It would be acceptable to provide two different calculators. I believe you will have an issue because when you upload the calculator in one credit, it is automatically linked to the other. You will have to upload the other calculator in the other document section of the credit, I believe.
I would suggest that you provide a narrative explaining what you are doing so that the reviewer knows that there are two different calculators provided. I would also suggest that for your views credit that you also provide individual apartment view calcs on a room by room basis. So for each different type of apartment, provide a separate sheet showing how the overall apt value is calculated. You can then just upload the by apt calculator.
Hi! I was wondering why does LEED require to run a simulation on the 21st of september?
It also requires to perform the simulation during a clear sky condition. However, with the software I used (AGI32) I can't calculate the daylight factorThe ratio of exterior illumination to interior illumination, expressed as a percentage. The variables used to determine the daylight factor include the floor area, window area, window geometry, visible transmittance (Tvis), and window height. under a clear sky condition. Could someone give me some explanations?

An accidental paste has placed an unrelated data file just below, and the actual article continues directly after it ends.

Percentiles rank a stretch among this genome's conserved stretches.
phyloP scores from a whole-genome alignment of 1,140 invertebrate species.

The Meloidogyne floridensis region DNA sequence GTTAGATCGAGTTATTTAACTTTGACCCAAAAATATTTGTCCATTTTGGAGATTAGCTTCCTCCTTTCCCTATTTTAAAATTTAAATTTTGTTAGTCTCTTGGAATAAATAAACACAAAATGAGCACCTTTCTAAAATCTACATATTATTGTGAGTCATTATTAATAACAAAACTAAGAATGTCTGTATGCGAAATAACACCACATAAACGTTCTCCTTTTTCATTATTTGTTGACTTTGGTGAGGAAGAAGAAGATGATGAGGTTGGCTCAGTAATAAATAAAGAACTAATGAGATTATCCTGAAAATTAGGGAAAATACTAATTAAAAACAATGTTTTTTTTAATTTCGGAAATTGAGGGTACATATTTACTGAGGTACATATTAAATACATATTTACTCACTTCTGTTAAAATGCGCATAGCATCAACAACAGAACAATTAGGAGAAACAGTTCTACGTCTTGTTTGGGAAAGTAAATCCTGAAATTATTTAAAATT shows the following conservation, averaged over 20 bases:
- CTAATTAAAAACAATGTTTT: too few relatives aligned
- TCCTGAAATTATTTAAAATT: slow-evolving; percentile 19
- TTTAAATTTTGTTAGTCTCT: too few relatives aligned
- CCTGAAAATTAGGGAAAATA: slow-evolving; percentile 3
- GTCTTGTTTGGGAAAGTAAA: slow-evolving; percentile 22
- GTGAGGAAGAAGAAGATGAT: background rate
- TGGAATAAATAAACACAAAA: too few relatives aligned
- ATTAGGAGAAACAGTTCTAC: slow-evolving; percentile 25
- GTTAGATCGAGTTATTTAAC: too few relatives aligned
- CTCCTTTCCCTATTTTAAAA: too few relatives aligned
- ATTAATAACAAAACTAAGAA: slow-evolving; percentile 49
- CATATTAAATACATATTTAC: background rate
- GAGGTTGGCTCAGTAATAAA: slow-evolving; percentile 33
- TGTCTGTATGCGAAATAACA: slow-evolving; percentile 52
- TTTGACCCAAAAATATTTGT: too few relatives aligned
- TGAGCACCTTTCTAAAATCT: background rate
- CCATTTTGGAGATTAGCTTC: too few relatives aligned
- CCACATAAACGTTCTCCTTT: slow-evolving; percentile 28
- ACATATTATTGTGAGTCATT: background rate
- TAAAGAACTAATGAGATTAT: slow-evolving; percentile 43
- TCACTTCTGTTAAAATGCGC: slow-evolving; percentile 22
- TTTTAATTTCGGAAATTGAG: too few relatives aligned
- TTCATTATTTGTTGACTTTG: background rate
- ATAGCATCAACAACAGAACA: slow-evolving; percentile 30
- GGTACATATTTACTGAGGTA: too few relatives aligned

Regarding the overcast sky, I would like to know which is the typical value used? I searched on Google but I got different answers...
Thanking you in advance
The reason simulations are typically run on the equinox is because the sun is at the equator, its neither at its highest or lowest altitude in the sky. You can run on March 21st or September 21st.
Daylight FactorThe ratio of exterior illumination to interior illumination, expressed as a percentage. The variables used to determine the daylight factor include the floor area, window area, window geometry, visible transmittance (Tvis), and window height. calculation is different type of calculation than illuminance calculation. DF is calculation uses the CIE overcast sky value. DF is the percentage of the exterior horizontal illuminance value that reaches a point inside a space. Having a DF of 2% is good. Illuminance calculations is the value, either in luxMeasurement of lumens per square meter. or footcandles, on a point in building under all type of sky conditions.
What you want to do in AGI-32 is calculate the illuminance value.
There are alot of good books on daylighting, "Daylighting in Sustainable Building, Daylight in Buildings, "Sun, Wind, and Light". There are also a lot of good sources on the web that talk about daylighting strategies, the different types of metrics, calculations, etc. The Daylighting Collaborative, and the Whole Building Design Guide, are just few of the many sources that i suggest you may want to read to get a better understanding of daylight and daylight simulations.
Thank you so much, I don't have much experience in daylighting... May I ask you another question? What is the typical outdoor illuminance value used by the software for the overcast sky? I searched on Google but I got different answer... If you can help me with this, I'd really appreciate.
Are you asking what the typical illuminance is for a CIE overcast sky or just an overcast sky condition in general?
Off the top of my head i believe CIE overcast is 1000 luxMeasurement of lumens per square meter.. In the program, put a ground plane in, place a sensor at 30" facing up, run the simulation under the specific sky condition at noon, this will tell you what the computer program is using.